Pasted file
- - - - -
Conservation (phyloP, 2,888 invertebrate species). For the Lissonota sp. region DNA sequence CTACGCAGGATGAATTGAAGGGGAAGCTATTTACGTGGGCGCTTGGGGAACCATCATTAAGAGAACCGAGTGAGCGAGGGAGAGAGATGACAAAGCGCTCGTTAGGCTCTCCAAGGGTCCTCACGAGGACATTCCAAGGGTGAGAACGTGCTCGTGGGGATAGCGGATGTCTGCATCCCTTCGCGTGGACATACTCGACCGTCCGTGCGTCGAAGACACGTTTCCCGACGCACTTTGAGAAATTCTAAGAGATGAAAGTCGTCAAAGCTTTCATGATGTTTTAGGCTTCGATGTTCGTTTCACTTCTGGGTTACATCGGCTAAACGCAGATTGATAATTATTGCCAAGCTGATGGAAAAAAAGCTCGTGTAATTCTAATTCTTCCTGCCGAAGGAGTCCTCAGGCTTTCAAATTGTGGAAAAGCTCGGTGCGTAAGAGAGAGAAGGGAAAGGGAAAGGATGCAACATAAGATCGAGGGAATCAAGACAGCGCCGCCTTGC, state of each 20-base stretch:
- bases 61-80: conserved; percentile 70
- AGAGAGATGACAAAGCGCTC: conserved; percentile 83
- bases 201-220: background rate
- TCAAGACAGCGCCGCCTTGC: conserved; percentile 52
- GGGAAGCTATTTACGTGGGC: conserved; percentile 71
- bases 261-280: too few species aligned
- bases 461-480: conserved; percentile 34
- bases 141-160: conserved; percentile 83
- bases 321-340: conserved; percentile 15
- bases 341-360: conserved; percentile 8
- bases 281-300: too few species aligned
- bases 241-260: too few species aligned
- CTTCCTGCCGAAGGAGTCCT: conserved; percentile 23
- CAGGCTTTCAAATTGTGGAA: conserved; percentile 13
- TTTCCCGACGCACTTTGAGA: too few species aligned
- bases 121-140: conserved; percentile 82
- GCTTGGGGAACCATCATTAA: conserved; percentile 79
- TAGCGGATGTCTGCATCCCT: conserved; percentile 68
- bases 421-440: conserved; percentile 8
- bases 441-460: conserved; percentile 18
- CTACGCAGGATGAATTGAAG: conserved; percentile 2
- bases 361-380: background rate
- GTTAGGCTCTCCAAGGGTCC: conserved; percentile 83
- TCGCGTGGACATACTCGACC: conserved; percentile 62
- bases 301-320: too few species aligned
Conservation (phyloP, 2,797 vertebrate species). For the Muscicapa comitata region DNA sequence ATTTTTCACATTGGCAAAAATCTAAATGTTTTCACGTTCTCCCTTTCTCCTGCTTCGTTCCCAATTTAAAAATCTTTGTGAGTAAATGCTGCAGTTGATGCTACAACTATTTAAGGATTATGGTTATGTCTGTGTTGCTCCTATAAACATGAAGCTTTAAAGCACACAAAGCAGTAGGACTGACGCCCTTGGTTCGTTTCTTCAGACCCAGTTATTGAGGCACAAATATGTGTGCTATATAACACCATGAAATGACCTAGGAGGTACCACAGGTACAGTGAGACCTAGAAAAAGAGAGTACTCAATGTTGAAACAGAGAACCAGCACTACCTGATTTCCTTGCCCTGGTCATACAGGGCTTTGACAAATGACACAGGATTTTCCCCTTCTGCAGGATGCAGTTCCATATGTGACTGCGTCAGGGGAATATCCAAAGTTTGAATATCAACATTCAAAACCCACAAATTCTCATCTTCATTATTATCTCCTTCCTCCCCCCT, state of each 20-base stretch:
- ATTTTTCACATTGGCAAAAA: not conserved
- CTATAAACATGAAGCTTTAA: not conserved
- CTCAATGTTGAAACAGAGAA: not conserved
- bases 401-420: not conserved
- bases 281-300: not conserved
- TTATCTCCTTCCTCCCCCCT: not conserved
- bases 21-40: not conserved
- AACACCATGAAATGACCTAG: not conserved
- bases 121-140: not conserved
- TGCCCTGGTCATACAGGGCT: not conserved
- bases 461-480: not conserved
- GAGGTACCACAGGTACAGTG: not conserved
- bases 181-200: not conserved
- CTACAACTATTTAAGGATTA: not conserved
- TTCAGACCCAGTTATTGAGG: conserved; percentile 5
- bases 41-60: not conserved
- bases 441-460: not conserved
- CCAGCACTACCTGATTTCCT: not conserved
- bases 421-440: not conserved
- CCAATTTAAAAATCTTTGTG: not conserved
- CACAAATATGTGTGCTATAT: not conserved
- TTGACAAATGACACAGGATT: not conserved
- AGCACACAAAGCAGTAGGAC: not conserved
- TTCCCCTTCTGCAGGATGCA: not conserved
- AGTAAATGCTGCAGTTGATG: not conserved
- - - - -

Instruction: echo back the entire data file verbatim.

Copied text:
Conservation (phyloP, 2,888 invertebrate species). For the Lissonota sp. region DNA sequence CTACGCAGGATGAATTGAAGGGGAAGCTATTTACGTGGGCGCTTGGGGAACCATCATTAAGAGAACCGAGTGAGCGAGGGAGAGAGATGACAAAGCGCTCGTTAGGCTCTCCAAGGGTCCTCACGAGGACATTCCAAGGGTGAGAACGTGCTCGTGGGGATAGCGGATGTCTGCATCCCTTCGCGTGGACATACTCGACCGTCCGTGCGTCGAAGACACGTTTCCCGACGCACTTTGAGAAATTCTAAGAGATGAAAGTCGTCAAAGCTTTCATGATGTTTTAGGCTTCGATGTTCGTTTCACTTCTGGGTTACATCGGCTAAACGCAGATTGATAATTATTGCCAAGCTGATGGAAAAAAAGCTCGTGTAATTCTAATTCTTCCTGCCGAAGGAGTCCTCAGGCTTTCAAATTGTGGAAAAGCTCGGTGCGTAAGAGAGAGAAGGGAAAGGGAAAGGATGCAACATAAGATCGAGGGAATCAAGACAGCGCCGCCTTGC, state of each 20-base stretch:
- bases 61-80: conserved; percentile 70
- AGAGAGATGACAAAGCGCTC: conserved; percentile 83
- bases 201-220: background rate
- TCAAGACAGCGCCGCCTTGC: conserved; percentile 52
- GGGAAGCTATTTACGTGGGC: conserved; percentile 71
- bases 261-280: too few species aligned
- bases 461-480: conserved; percentile 34
- bases 141-160: conserved; percentile 83
- bases 321-340: conserved; percentile 15
- bases 341-360: conserved; percentile 8
- bases 281-300: too few species aligned
- bases 241-260: too few species aligned
- CTTCCTGCCGAAGGAGTCCT: conserved; percentile 23
- CAGGCTTTCAAATTGTGGAA: conserved; percentile 13
- TTTCCCGACGCACTTTGAGA: too few species aligned
- bases 121-140: conserved; percentile 82
- GCTTGGGGAACCATCATTAA: conserved; percentile 79
- TAGCGGATGTCTGCATCCCT: conserved; percentile 68
- bases 421-440: conserved; percentile 8
- bases 441-460: conserved; percentile 18
- CTACGCAGGATGAATTGAAG: conserved; percentile 2
- bases 361-380: background rate
- GTTAGGCTCTCCAAGGGTCC: conserved; percentile 83
- TCGCGTGGACATACTCGACC: conserved; percentile 62
- bases 301-320: too few species aligned
Conservation (phyloP, 2,797 vertebrate species). For the Muscicapa comitata region DNA sequence ATTTTTCACATTGGCAAAAATCTAAATGTTTTCACGTTCTCCCTTTCTCCTGCTTCGTTCCCAATTTAAAAATCTTTGTGAGTAAATGCTGCAGTTGATGCTACAACTATTTAAGGATTATGGTTATGTCTGTGTTGCTCCTATAAACATGAAGCTTTAAAGCACACAAAGCAGTAGGACTGACGCCCTTGGTTCGTTTCTTCAGACCCAGTTATTGAGGCACAAATATGTGTGCTATATAACACCATGAAATGACCTAGGAGGTACCACAGGTACAGTGAGACCTAGAAAAAGAGAGTACTCAATGTTGAAACAGAGAACCAGCACTACCTGATTTCCTTGCCCTGGTCATACAGGGCTTTGACAAATGACACAGGATTTTCCCCTTCTGCAGGATGCAGTTCCATATGTGACTGCGTCAGGGGAATATCCAAAGTTTGAATATCAACATTCAAAACCCACAAATTCTCATCTTCATTATTATCTCCTTCCTCCCCCCT, state of each 20-base stretch:
- ATTTTTCACATTGGCAAAAA: not conserved
- CTATAAACATGAAGCTTTAA: not conserved
- CTCAATGTTGAAACAGAGAA: not conserved
- bases 401-420: not conserved
- bases 281-300: not conserved
- TTATCTCCTTCCTCCCCCCT: not conserved
- bases 21-40: not conserved
- AACACCATGAAATGACCTAG: not conserved
- bases 121-140: not conserved
- TGCCCTGGTCATACAGGGCT: not conserved
- bases 461-480: not conserved
- GAGGTACCACAGGTACAGTG: not conserved
- bases 181-200: not conserved
- CTACAACTATTTAAGGATTA: not conserved
- TTCAGACCCAGTTATTGAGG: conserved; percentile 5
- bases 41-60: not conserved
- bases 441-460: not conserved
- CCAGCACTACCTGATTTCCT: not conserved
- bases 421-440: not conserved
- CCAATTTAAAAATCTTTGTG: not conserved
- CACAAATATGTGTGCTATAT: not conserved
- TTGACAAATGACACAGGATT: not conserved
- AGCACACAAAGCAGTAGGAC: not conserved
- TTCCCCTTCTGCAGGATGCA: not conserved
- AGTAAATGCTGCAGTTGATG: not conserved